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Wednesday, April 20, 2011


On May 5th here in this country there is going to be a nationwide referendum on the voting system for UK Parliamentary Elections. We are going to be voting on whether to change the system from the current system known as First Past The Post to a new system which been christened AV (for Alternative Vote, but I am sure it will be rechristened if it becomes our new system).

There has been a lot of talk from various sides for and against, to the point now where I cannot decide. So many people are undecided. I am sure that it doesn't help that our coalition leaders are divided on the topic. Nick Clegg, deputy PM and LibDem leader, wants it. David Cameron, the PM and Tory leader, does not. As for me, I am really challenged on this, not least because I am not happy with either system and would much rather see Proportional Representation get a shot. But that will probably never happen in Parliamentary Elections because it's, ahem, a bit too fair, lets a lot of minor parties have a better chance and basically scares the livin' willies out of the Tories.

What is AV?

The Alternative Vote (AV) is very much like First-Past-the-Post (FPTP). Like FPTP, it is used to elect representatives for single-member constituencies, except that rather than simply marking one solitary 'X' on the ballot paper, the voter has the chance to rank the candidates on offer.
The voter thus puts a '1' by their first-preference candidate, and can continue, if they wish, to put a '2' by their second-preference, and so on, until they don't care anymore or they run out of names. In some AV elections, such as most Australian elections, electors are required to rank all candidates.
If a candidate receives a majority of first-preference votes (more people put them as number one than all the rest combined), then they are elected.
If no candidate gains a majority on first preferences, then the second-preference votes of the candidate who finished last on the first count are redistributed. This process is repeated until someone gets over 50 per cent.

So what's the problem with this? Well, if you vote for a party and that party gets the majority, then your second and third choices will not be counted. But if your first choice is for a minority party such as The Green Party or BNP, and of course they don't get the majority, then your second and third choices DO get counted until someone reaches 50% of the vote. Some people (like the Tories) don't like this idea because it means that it gives lesser parties a chance. In some respects I can see this side of the argument. No rational person could possibly want to see the racist BNP in power. But at least it is slightly less unfair than the current system, First Past The Post.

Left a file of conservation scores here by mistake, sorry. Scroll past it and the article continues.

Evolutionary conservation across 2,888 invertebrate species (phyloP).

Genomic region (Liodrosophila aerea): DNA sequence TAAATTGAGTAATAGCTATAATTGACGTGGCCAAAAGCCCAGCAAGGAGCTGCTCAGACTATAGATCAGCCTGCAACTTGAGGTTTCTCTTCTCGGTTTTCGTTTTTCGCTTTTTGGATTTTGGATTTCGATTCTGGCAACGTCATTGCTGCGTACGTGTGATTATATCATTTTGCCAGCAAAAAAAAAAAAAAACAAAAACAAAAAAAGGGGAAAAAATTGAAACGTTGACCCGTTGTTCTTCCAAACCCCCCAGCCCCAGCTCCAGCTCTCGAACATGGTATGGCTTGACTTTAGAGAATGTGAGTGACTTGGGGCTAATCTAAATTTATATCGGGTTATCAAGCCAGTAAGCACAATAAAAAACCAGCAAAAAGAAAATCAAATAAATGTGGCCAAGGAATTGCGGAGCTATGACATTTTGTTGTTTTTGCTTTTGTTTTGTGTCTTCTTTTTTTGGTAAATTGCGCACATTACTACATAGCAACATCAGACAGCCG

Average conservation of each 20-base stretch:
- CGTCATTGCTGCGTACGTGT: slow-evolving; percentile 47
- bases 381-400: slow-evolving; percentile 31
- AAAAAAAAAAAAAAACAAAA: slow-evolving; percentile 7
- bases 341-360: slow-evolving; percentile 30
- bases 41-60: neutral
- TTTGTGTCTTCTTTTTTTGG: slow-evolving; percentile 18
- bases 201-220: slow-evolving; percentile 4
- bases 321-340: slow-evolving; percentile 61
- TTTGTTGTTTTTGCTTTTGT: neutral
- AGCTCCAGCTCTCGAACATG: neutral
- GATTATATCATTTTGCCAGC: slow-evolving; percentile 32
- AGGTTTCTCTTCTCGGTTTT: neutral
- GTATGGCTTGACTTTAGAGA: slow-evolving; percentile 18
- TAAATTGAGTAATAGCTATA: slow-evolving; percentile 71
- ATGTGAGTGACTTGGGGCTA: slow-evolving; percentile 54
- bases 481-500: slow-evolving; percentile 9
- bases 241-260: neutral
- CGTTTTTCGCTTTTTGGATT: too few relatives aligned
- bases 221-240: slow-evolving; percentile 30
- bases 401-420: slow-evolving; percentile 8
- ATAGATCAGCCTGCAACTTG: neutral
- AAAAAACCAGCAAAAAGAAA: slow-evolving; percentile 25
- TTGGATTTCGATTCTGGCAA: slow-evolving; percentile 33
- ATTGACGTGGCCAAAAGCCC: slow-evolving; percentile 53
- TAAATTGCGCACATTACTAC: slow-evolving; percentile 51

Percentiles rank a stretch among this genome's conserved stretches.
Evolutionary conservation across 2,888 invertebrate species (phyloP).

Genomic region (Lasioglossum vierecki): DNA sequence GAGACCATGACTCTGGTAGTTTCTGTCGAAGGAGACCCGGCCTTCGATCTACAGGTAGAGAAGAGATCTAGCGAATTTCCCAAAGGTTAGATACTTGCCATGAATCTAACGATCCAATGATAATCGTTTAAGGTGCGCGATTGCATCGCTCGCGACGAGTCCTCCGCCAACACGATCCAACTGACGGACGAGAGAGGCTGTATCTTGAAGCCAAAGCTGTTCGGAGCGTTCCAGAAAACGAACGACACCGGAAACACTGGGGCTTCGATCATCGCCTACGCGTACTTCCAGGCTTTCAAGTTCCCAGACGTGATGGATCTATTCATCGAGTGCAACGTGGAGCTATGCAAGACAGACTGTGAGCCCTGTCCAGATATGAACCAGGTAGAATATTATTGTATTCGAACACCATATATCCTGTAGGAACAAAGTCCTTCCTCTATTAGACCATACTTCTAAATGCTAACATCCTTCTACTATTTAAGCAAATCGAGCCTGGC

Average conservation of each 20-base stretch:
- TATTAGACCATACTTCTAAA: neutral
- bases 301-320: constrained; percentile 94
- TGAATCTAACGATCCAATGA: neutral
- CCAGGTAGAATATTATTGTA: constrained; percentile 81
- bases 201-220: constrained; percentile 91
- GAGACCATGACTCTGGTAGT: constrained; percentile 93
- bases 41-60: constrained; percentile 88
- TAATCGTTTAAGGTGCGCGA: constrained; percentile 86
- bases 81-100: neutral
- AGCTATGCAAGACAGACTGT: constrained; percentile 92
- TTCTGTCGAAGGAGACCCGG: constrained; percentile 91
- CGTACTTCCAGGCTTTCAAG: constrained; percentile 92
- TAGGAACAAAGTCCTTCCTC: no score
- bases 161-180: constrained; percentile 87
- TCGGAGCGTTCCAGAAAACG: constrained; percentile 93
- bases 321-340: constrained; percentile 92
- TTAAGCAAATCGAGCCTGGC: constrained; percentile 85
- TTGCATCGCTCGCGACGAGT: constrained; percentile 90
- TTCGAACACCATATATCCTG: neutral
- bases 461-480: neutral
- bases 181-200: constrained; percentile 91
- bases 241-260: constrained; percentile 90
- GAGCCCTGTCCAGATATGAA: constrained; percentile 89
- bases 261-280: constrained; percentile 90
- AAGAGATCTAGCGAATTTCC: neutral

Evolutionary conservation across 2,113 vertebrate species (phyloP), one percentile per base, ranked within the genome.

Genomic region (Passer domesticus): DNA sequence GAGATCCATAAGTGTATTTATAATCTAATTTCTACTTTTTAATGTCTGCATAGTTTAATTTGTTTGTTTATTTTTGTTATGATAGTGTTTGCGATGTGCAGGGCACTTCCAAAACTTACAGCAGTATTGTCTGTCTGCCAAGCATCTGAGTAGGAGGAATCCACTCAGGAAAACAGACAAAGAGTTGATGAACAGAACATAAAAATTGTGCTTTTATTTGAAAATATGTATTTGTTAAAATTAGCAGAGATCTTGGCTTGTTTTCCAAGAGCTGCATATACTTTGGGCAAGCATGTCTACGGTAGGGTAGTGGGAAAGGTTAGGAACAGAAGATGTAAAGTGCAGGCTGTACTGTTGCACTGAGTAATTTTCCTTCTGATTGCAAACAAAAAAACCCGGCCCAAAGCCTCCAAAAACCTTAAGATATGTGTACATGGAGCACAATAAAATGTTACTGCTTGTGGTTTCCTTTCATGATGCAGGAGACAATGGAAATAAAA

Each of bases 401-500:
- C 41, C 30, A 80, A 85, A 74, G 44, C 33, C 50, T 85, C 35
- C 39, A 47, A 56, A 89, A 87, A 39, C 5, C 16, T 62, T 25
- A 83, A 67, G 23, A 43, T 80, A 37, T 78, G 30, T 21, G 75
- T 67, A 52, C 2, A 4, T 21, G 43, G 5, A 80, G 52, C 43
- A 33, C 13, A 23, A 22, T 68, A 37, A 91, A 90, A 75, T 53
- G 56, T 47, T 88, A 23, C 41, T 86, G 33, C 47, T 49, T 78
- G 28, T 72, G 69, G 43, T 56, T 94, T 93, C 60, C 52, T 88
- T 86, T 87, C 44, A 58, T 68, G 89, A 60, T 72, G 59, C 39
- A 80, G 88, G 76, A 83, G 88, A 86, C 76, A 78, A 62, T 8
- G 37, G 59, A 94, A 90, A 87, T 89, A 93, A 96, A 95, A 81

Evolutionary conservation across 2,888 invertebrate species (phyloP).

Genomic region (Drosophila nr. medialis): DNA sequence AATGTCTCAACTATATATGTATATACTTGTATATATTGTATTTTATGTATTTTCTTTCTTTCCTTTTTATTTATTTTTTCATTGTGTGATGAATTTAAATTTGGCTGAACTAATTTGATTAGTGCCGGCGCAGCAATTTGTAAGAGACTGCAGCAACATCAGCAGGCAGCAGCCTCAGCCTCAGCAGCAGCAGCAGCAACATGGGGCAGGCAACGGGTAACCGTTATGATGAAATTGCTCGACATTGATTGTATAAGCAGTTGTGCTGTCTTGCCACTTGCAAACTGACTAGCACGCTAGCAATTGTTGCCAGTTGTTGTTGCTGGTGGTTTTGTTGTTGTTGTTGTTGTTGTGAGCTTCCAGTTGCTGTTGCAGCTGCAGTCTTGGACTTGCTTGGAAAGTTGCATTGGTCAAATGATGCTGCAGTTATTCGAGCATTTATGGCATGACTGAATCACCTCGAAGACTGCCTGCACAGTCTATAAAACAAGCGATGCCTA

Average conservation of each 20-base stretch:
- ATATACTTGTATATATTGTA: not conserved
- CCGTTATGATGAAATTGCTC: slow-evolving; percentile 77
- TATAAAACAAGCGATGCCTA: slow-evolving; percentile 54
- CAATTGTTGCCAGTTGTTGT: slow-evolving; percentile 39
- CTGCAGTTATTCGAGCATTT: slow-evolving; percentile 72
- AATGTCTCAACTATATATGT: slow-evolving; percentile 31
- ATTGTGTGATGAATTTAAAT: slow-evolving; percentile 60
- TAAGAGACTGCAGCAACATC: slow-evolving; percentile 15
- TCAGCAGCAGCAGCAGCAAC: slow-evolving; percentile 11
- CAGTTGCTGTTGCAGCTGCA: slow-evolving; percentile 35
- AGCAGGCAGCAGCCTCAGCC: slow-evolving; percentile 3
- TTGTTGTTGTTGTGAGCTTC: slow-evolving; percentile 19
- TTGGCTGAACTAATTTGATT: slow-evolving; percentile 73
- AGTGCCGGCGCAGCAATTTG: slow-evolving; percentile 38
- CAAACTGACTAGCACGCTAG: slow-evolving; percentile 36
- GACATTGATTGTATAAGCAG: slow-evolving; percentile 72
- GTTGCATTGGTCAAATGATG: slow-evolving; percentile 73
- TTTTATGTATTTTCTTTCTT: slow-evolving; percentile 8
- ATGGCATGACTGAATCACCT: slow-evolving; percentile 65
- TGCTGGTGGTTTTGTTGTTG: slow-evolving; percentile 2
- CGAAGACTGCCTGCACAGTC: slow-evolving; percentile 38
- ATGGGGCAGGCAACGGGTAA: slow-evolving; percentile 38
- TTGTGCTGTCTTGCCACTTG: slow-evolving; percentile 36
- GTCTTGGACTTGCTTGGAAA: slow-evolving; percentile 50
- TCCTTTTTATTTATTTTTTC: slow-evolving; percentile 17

What is FPTP?

FPTP, put in as simple terms as I can, means that voters vote for candidates in their constituencies by putting an X net to the name of the candidate they would like to have as their local MP. Once an MP is elected for that seat, all the other votes in that constituency count for nothing. In other words, if you voted for a Labour candidate and the Tory candidate won that seat, your vote would not count towards anything else. An example, you say? In the 1997 election, the victorious Labour Party gained 43.2% of the total votes cast and won 63.6% of seats at Westminster. The combined number of votes for the Tory and Liberal Democrats represented 47.5% of the total votes (nearly 4% more than Labour) yet between them they got 32.1% of the seats available at Westminster.

In the 2001 election, Labour got 43% of the total popular vote whereas all the other parties got 57% - yet Labour maintained its very powerful position in Parliament with 413 MP's out of 659. The same trend was seen with the 2005 election result.

It can be claimed that such a percentage of votes should not have given Labour such large Parliamentary majorities – but the workings of the FPTP system allows for just such an occurrence. In fact, no government since 1935 has had a majority of public support as expressed through votes cast at a national election.

In Proportional Representation each vote would count towards a national total. The party with the majority would be in power, and each party would then be given an appropriate number of seats in the House of Commons. But this system is seen as somewhat 'fringe' and 'loony'. Like most things that sound like logical common sense to me.

I'll be voting for AV come the 5th if only to get rid of FPTP. It won't be my first choice, but my first choice isn't even on the ballot.

I think the best idea would be to do what the Aussies do and fine people who don't vote. Hit all these people who don't believe they can make a difference where it truly hurts - the wallet. And then use the fines to finance our national deficit. Oh, and here's an idea whose time has come - the Robin Hood Tax.

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